The dynamic of modern events reflects an increased focus on staging unique and compelling experiences for event attendees. Considering the centrality of customer-customer interactions (CCIs) in conferences, conference experience is greatly driven by attendees’ engagement in CCIs. Anchored in social psychology, organizational behavior, and marketing/branding literature, this study adopts the Self-Concept and Social Identity Theory (SIT) as its theoretical bedrock to investigate the underlying mechanism through which CCIs influence attendees’ experiences at association conferences. Data was collected from 821 former association conference attendees. SEM results suggest a mediating model, which illustrates that attendees’ experience of know-how exchange and social-emotional support during CCIs significantly influences their group-based self-esteem and transcendent conference experiences, while the social-emotional support plays a more significant role. Such relationships are further found to be partially mediated by one's identification with the conference group. Findings yield both theoretical contributions and managerial implications.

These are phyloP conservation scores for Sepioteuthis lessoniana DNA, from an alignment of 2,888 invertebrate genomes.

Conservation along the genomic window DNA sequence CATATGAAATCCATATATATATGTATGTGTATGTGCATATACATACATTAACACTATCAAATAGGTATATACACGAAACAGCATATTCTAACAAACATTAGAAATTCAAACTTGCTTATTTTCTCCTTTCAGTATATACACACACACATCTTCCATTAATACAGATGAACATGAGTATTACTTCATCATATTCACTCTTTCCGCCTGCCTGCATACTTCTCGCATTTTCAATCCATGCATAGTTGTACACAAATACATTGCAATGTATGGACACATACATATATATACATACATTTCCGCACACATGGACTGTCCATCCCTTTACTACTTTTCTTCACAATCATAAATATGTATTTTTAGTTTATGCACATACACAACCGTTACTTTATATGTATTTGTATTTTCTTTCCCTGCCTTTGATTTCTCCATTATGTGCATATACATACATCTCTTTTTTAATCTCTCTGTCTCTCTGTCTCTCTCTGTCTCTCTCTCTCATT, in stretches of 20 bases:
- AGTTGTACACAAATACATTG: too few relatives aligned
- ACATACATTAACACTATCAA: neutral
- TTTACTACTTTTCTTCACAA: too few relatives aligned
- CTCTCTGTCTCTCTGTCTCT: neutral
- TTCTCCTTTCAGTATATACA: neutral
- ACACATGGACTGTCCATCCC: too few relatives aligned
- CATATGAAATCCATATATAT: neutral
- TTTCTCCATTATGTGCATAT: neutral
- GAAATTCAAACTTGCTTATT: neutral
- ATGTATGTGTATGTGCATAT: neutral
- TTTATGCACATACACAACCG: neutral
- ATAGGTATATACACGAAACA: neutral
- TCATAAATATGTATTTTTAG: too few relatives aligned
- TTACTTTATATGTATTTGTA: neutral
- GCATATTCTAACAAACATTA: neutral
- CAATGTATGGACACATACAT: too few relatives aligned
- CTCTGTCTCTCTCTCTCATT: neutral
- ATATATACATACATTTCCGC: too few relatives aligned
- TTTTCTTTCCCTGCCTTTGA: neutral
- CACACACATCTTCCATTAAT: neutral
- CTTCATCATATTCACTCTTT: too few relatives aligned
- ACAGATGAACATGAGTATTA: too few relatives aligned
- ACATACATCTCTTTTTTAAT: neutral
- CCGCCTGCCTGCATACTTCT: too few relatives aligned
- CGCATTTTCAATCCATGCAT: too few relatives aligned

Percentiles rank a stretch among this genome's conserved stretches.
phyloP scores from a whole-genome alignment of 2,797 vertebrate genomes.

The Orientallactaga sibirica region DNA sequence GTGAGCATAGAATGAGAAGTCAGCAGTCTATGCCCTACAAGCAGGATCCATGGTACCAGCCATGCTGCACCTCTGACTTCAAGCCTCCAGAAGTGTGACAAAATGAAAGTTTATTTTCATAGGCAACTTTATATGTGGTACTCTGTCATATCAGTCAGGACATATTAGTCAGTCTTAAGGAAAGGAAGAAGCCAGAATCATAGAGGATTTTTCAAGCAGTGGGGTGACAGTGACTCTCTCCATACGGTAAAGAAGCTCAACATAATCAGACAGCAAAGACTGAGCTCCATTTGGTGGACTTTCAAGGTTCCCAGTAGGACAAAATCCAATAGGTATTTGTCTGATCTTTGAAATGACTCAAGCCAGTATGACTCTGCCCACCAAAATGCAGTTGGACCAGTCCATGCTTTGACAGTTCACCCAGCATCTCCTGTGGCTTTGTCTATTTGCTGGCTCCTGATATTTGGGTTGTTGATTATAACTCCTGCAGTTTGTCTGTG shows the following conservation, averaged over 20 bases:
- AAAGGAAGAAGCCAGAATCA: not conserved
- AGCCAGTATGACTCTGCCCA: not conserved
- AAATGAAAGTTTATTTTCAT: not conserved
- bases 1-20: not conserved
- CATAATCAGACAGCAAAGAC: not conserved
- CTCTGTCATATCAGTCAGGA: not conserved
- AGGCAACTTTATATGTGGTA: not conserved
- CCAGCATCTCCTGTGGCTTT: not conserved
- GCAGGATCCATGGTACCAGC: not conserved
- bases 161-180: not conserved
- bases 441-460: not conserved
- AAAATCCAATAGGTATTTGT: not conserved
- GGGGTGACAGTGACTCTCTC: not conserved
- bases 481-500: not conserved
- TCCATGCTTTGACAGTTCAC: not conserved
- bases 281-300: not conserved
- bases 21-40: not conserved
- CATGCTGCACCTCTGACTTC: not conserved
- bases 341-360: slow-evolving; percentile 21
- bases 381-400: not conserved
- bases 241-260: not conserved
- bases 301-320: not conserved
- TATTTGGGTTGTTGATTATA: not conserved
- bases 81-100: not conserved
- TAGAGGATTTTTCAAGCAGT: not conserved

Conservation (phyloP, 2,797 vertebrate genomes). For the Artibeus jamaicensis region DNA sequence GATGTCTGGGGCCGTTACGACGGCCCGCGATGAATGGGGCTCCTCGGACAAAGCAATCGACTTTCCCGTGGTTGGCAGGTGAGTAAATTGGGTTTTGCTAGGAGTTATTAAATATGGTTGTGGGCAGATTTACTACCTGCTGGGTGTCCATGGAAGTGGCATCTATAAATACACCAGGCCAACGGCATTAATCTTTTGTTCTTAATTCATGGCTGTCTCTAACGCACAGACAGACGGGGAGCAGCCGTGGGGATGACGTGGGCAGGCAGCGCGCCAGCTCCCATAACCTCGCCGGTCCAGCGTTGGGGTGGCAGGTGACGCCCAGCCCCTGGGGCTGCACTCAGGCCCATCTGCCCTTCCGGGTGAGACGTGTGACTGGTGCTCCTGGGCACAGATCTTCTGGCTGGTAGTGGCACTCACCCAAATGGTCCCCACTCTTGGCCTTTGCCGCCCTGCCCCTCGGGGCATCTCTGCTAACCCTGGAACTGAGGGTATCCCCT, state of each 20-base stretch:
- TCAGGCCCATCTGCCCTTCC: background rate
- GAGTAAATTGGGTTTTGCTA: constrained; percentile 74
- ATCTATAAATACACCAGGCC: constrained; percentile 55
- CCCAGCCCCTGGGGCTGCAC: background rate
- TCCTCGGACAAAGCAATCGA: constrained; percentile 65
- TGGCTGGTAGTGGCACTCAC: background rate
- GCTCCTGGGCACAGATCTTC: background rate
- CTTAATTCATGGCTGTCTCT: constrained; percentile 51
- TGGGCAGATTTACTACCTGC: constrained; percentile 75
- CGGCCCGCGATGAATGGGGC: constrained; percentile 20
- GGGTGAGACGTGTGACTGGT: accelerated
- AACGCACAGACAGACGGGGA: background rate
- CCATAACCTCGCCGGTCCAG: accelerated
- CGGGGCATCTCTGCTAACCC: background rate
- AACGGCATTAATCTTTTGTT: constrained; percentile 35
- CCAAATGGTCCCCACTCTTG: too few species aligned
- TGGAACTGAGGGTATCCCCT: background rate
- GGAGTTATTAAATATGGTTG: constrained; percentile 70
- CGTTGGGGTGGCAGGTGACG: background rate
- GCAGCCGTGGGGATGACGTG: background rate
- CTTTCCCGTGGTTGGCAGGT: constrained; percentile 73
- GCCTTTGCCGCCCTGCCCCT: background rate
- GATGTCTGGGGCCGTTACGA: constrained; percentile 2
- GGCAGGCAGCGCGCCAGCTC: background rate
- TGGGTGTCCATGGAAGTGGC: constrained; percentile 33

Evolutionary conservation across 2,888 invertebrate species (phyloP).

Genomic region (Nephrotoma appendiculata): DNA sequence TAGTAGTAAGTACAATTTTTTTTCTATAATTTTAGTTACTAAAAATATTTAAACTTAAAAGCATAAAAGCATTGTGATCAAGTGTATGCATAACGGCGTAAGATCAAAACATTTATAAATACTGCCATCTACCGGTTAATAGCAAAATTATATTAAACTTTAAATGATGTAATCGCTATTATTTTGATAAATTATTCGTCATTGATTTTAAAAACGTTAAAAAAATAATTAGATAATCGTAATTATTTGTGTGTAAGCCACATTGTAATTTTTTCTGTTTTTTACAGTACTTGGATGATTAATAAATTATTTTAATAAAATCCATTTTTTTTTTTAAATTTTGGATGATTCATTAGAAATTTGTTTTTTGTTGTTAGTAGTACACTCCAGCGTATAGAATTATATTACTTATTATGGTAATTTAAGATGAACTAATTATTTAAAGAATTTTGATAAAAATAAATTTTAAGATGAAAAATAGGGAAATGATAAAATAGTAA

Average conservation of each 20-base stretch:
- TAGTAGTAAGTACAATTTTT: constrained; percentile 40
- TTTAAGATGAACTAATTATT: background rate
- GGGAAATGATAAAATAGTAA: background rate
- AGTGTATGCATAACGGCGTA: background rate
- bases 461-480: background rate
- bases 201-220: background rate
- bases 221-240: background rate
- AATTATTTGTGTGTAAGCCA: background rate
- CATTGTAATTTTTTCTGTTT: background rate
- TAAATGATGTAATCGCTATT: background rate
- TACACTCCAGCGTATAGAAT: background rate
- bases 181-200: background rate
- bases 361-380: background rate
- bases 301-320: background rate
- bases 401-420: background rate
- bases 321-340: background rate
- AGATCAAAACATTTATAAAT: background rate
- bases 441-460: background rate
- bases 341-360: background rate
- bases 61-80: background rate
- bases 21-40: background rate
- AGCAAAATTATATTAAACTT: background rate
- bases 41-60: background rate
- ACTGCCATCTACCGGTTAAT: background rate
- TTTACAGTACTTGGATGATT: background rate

|Number of pages||17|
|State||Published - Apr 1 2017|
Bibliographical noteFunding Information:
This research has been sponsored by the U.S. Department of Agriculture, State Agricultural Experiment Stations grant [Grant No KY010012 ].
© 2016 Elsevier Ltd
- Customer-customer interactions (CCIs)
ASJC Scopus subject areas
- Tourism, Leisure and Hospitality Management
- Strategy and Management